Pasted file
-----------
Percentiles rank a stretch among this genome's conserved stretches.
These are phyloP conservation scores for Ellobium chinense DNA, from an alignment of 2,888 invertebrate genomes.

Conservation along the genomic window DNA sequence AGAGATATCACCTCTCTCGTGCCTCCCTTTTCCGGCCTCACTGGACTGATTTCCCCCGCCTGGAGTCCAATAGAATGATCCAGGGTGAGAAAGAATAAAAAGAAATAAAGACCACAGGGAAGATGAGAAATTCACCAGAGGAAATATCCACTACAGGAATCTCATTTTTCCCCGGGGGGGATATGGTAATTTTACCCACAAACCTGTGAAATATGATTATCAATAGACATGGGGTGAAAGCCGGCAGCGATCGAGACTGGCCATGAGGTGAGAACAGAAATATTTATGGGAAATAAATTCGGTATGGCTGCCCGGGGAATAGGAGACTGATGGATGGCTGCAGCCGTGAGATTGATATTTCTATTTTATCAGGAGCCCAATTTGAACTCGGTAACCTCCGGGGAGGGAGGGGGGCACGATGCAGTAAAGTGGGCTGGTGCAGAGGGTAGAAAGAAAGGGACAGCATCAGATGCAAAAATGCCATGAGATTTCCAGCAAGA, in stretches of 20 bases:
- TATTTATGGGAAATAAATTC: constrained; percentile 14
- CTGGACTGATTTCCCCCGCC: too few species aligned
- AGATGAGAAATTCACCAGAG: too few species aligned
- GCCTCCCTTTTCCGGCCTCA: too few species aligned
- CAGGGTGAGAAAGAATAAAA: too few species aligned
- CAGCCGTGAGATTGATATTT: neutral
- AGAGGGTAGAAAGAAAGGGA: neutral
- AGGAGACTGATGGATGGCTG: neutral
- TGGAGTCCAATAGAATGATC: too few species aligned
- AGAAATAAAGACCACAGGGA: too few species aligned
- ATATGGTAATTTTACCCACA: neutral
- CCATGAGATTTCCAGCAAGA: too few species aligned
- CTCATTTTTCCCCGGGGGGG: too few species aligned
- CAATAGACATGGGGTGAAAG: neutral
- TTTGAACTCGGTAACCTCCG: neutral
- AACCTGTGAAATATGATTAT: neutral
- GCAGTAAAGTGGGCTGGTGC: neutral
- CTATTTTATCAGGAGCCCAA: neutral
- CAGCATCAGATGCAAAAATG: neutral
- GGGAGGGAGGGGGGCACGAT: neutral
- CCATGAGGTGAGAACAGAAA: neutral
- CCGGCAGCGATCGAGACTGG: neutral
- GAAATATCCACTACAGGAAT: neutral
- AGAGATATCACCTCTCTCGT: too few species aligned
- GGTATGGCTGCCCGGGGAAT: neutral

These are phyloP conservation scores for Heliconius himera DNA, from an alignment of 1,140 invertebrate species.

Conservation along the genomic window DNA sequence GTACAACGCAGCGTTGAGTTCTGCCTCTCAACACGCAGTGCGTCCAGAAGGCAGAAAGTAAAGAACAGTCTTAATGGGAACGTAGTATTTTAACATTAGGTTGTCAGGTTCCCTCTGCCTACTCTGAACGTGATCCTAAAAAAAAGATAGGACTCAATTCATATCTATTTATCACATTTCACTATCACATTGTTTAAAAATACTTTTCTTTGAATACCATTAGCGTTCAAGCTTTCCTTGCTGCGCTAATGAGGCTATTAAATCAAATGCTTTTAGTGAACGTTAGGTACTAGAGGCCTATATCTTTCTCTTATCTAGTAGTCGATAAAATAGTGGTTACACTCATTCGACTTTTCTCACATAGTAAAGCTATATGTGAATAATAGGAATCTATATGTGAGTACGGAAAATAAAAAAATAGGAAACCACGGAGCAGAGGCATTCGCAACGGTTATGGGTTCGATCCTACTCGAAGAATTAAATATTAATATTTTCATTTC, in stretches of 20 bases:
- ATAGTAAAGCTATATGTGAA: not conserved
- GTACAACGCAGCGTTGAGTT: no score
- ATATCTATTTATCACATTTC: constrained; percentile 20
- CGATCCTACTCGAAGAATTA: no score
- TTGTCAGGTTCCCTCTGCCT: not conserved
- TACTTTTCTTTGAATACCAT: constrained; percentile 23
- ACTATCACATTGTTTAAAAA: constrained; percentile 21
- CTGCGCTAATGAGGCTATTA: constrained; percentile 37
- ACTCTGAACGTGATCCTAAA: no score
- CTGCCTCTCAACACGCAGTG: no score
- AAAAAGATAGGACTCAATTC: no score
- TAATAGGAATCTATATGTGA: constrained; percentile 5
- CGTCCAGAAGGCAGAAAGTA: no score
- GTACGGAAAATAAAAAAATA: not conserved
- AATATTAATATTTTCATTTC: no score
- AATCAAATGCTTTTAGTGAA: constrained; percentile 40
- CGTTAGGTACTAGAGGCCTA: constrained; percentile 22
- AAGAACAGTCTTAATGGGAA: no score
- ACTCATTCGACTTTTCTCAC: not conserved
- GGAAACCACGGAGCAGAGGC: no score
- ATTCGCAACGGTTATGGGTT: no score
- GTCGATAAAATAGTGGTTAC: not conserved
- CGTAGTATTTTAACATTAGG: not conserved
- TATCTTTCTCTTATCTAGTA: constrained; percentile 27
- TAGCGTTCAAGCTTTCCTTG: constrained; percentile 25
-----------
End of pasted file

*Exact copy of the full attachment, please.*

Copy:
Percentiles rank a stretch among this genome's conserved stretches.
These are phyloP conservation scores for Ellobium chinense DNA, from an alignment of 2,888 invertebrate genomes.

Conservation along the genomic window DNA sequence AGAGATATCACCTCTCTCGTGCCTCCCTTTTCCGGCCTCACTGGACTGATTTCCCCCGCCTGGAGTCCAATAGAATGATCCAGGGTGAGAAAGAATAAAAAGAAATAAAGACCACAGGGAAGATGAGAAATTCACCAGAGGAAATATCCACTACAGGAATCTCATTTTTCCCCGGGGGGGATATGGTAATTTTACCCACAAACCTGTGAAATATGATTATCAATAGACATGGGGTGAAAGCCGGCAGCGATCGAGACTGGCCATGAGGTGAGAACAGAAATATTTATGGGAAATAAATTCGGTATGGCTGCCCGGGGAATAGGAGACTGATGGATGGCTGCAGCCGTGAGATTGATATTTCTATTTTATCAGGAGCCCAATTTGAACTCGGTAACCTCCGGGGAGGGAGGGGGGCACGATGCAGTAAAGTGGGCTGGTGCAGAGGGTAGAAAGAAAGGGACAGCATCAGATGCAAAAATGCCATGAGATTTCCAGCAAGA, in stretches of 20 bases:
- TATTTATGGGAAATAAATTC: constrained; percentile 14
- CTGGACTGATTTCCCCCGCC: too few species aligned
- AGATGAGAAATTCACCAGAG: too few species aligned
- GCCTCCCTTTTCCGGCCTCA: too few species aligned
- CAGGGTGAGAAAGAATAAAA: too few species aligned
- CAGCCGTGAGATTGATATTT: neutral
- AGAGGGTAGAAAGAAAGGGA: neutral
- AGGAGACTGATGGATGGCTG: neutral
- TGGAGTCCAATAGAATGATC: too few species aligned
- AGAAATAAAGACCACAGGGA: too few species aligned
- ATATGGTAATTTTACCCACA: neutral
- CCATGAGATTTCCAGCAAGA: too few species aligned
- CTCATTTTTCCCCGGGGGGG: too few species aligned
- CAATAGACATGGGGTGAAAG: neutral
- TTTGAACTCGGTAACCTCCG: neutral
- AACCTGTGAAATATGATTAT: neutral
- GCAGTAAAGTGGGCTGGTGC: neutral
- CTATTTTATCAGGAGCCCAA: neutral
- CAGCATCAGATGCAAAAATG: neutral
- GGGAGGGAGGGGGGCACGAT: neutral
- CCATGAGGTGAGAACAGAAA: neutral
- CCGGCAGCGATCGAGACTGG: neutral
- GAAATATCCACTACAGGAAT: neutral
- AGAGATATCACCTCTCTCGT: too few species aligned
- GGTATGGCTGCCCGGGGAAT: neutral

These are phyloP conservation scores for Heliconius himera DNA, from an alignment of 1,140 invertebrate species.

Conservation along the genomic window DNA sequence GTACAACGCAGCGTTGAGTTCTGCCTCTCAACACGCAGTGCGTCCAGAAGGCAGAAAGTAAAGAACAGTCTTAATGGGAACGTAGTATTTTAACATTAGGTTGTCAGGTTCCCTCTGCCTACTCTGAACGTGATCCTAAAAAAAAGATAGGACTCAATTCATATCTATTTATCACATTTCACTATCACATTGTTTAAAAATACTTTTCTTTGAATACCATTAGCGTTCAAGCTTTCCTTGCTGCGCTAATGAGGCTATTAAATCAAATGCTTTTAGTGAACGTTAGGTACTAGAGGCCTATATCTTTCTCTTATCTAGTAGTCGATAAAATAGTGGTTACACTCATTCGACTTTTCTCACATAGTAAAGCTATATGTGAATAATAGGAATCTATATGTGAGTACGGAAAATAAAAAAATAGGAAACCACGGAGCAGAGGCATTCGCAACGGTTATGGGTTCGATCCTACTCGAAGAATTAAATATTAATATTTTCATTTC, in stretches of 20 bases:
- ATAGTAAAGCTATATGTGAA: not conserved
- GTACAACGCAGCGTTGAGTT: no score
- ATATCTATTTATCACATTTC: constrained; percentile 20
- CGATCCTACTCGAAGAATTA: no score
- TTGTCAGGTTCCCTCTGCCT: not conserved
- TACTTTTCTTTGAATACCAT: constrained; percentile 23
- ACTATCACATTGTTTAAAAA: constrained; percentile 21
- CTGCGCTAATGAGGCTATTA: constrained; percentile 37
- ACTCTGAACGTGATCCTAAA: no score
- CTGCCTCTCAACACGCAGTG: no score
- AAAAAGATAGGACTCAATTC: no score
- TAATAGGAATCTATATGTGA: constrained; percentile 5
- CGTCCAGAAGGCAGAAAGTA: no score
- GTACGGAAAATAAAAAAATA: not conserved
- AATATTAATATTTTCATTTC: no score
- AATCAAATGCTTTTAGTGAA: constrained; percentile 40
- CGTTAGGTACTAGAGGCCTA: constrained; percentile 22
- AAGAACAGTCTTAATGGGAA: no score
- ACTCATTCGACTTTTCTCAC: not conserved
- GGAAACCACGGAGCAGAGGC: no score
- ATTCGCAACGGTTATGGGTT: no score
- GTCGATAAAATAGTGGTTAC: not conserved
- CGTAGTATTTTAACATTAGG: not conserved
- TATCTTTCTCTTATCTAGTA: constrained; percentile 27
- TAGCGTTCAAGCTTTCCTTG: constrained; percentile 25